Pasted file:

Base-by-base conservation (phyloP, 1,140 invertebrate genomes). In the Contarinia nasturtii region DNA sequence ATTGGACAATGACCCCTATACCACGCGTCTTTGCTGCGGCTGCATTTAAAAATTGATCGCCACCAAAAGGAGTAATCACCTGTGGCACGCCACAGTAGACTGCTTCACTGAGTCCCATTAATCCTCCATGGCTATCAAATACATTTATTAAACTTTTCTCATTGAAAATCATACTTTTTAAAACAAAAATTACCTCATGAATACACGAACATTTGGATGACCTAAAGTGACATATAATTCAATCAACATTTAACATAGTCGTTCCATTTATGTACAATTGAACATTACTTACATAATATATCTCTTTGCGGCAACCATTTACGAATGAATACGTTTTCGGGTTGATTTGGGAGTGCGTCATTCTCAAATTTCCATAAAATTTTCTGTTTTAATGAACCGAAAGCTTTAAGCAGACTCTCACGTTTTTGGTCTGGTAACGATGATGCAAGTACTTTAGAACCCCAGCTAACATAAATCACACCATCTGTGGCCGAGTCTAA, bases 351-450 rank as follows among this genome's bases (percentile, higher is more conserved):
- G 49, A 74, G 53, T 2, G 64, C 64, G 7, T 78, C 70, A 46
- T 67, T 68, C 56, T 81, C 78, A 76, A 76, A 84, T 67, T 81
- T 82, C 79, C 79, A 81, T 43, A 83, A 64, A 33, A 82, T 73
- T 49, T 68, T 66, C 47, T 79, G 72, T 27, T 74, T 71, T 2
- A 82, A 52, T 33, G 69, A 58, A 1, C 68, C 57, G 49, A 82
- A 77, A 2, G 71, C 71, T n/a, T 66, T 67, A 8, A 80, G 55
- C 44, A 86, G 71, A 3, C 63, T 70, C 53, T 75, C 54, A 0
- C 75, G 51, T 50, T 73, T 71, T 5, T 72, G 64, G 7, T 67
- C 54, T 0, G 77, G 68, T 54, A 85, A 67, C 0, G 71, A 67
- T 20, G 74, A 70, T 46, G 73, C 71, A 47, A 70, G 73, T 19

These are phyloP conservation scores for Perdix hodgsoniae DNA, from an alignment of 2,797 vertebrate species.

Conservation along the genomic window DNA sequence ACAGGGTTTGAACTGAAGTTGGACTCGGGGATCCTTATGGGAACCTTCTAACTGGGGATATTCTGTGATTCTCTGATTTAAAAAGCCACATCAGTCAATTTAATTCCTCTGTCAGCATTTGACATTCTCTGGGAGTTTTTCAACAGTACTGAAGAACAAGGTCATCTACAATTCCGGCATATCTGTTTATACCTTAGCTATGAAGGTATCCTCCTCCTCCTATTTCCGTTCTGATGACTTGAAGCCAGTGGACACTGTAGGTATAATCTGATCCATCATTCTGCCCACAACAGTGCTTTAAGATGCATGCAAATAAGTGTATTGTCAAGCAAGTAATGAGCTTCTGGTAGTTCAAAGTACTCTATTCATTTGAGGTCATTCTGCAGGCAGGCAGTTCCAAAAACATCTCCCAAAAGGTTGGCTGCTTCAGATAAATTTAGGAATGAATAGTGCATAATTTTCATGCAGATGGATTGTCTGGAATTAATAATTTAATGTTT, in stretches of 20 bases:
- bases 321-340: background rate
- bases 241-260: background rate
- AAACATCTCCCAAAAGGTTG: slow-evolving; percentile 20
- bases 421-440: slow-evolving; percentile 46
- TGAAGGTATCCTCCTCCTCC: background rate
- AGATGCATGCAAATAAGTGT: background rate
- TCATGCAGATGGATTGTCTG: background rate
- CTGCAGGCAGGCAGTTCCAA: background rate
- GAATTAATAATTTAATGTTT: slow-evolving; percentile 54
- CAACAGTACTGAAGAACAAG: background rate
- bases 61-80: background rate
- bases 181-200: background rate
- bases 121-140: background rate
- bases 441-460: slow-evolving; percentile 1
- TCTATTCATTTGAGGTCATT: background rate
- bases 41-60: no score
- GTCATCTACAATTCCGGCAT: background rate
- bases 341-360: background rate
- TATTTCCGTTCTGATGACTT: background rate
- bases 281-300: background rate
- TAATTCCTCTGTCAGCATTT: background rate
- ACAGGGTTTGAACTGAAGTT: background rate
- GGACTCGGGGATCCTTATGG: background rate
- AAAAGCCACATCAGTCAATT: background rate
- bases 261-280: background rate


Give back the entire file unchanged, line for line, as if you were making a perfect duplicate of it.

Base-by-base conservation (phyloP, 1,140 invertebrate genomes). In the Contarinia nasturtii region DNA sequence ATTGGACAATGACCCCTATACCACGCGTCTTTGCTGCGGCTGCATTTAAAAATTGATCGCCACCAAAAGGAGTAATCACCTGTGGCACGCCACAGTAGACTGCTTCACTGAGTCCCATTAATCCTCCATGGCTATCAAATACATTTATTAAACTTTTCTCATTGAAAATCATACTTTTTAAAACAAAAATTACCTCATGAATACACGAACATTTGGATGACCTAAAGTGACATATAATTCAATCAACATTTAACATAGTCGTTCCATTTATGTACAATTGAACATTACTTACATAATATATCTCTTTGCGGCAACCATTTACGAATGAATACGTTTTCGGGTTGATTTGGGAGTGCGTCATTCTCAAATTTCCATAAAATTTTCTGTTTTAATGAACCGAAAGCTTTAAGCAGACTCTCACGTTTTTGGTCTGGTAACGATGATGCAAGTACTTTAGAACCCCAGCTAACATAAATCACACCATCTGTGGCCGAGTCTAA, bases 351-450 rank as follows among this genome's bases (percentile, higher is more conserved):
- G 49, A 74, G 53, T 2, G 64, C 64, G 7, T 78, C 70, A 46
- T 67, T 68, C 56, T 81, C 78, A 76, A 76, A 84, T 67, T 81
- T 82, C 79, C 79, A 81, T 43, A 83, A 64, A 33, A 82, T 73
- T 49, T 68, T 66, C 47, T 79, G 72, T 27, T 74, T 71, T 2
- A 82, A 52, T 33, G 69, A 58, A 1, C 68, C 57, G 49, A 82
- A 77, A 2, G 71, C 71, T n/a, T 66, T 67, A 8, A 80, G 55
- C 44, A 86, G 71, A 3, C 63, T 70, C 53, T 75, C 54, A 0
- C 75, G 51, T 50, T 73, T 71, T 5, T 72, G 64, G 7, T 67
- C 54, T 0, G 77, G 68, T 54, A 85, A 67, C 0, G 71, A 67
- T 20, G 74, A 70, T 46, G 73, C 71, A 47, A 70, G 73, T 19

These are phyloP conservation scores for Perdix hodgsoniae DNA, from an alignment of 2,797 vertebrate species.

Conservation along the genomic window DNA sequence ACAGGGTTTGAACTGAAGTTGGACTCGGGGATCCTTATGGGAACCTTCTAACTGGGGATATTCTGTGATTCTCTGATTTAAAAAGCCACATCAGTCAATTTAATTCCTCTGTCAGCATTTGACATTCTCTGGGAGTTTTTCAACAGTACTGAAGAACAAGGTCATCTACAATTCCGGCATATCTGTTTATACCTTAGCTATGAAGGTATCCTCCTCCTCCTATTTCCGTTCTGATGACTTGAAGCCAGTGGACACTGTAGGTATAATCTGATCCATCATTCTGCCCACAACAGTGCTTTAAGATGCATGCAAATAAGTGTATTGTCAAGCAAGTAATGAGCTTCTGGTAGTTCAAAGTACTCTATTCATTTGAGGTCATTCTGCAGGCAGGCAGTTCCAAAAACATCTCCCAAAAGGTTGGCTGCTTCAGATAAATTTAGGAATGAATAGTGCATAATTTTCATGCAGATGGATTGTCTGGAATTAATAATTTAATGTTT, in stretches of 20 bases:
- bases 321-340: background rate
- bases 241-260: background rate
- AAACATCTCCCAAAAGGTTG: slow-evolving; percentile 20
- bases 421-440: slow-evolving; percentile 46
- TGAAGGTATCCTCCTCCTCC: background rate
- AGATGCATGCAAATAAGTGT: background rate
- TCATGCAGATGGATTGTCTG: background rate
- CTGCAGGCAGGCAGTTCCAA: background rate
- GAATTAATAATTTAATGTTT: slow-evolving; percentile 54
- CAACAGTACTGAAGAACAAG: background rate
- bases 61-80: background rate
- bases 181-200: background rate
- bases 121-140: background rate
- bases 441-460: slow-evolving; percentile 1
- TCTATTCATTTGAGGTCATT: background rate
- bases 41-60: no score
- GTCATCTACAATTCCGGCAT: background rate
- bases 341-360: background rate
- TATTTCCGTTCTGATGACTT: background rate
- bases 281-300: background rate
- TAATTCCTCTGTCAGCATTT: background rate
- ACAGGGTTTGAACTGAAGTT: background rate
- GGACTCGGGGATCCTTATGG: background rate
- AAAAGCCACATCAGTCAATT: background rate
- bases 261-280: background rate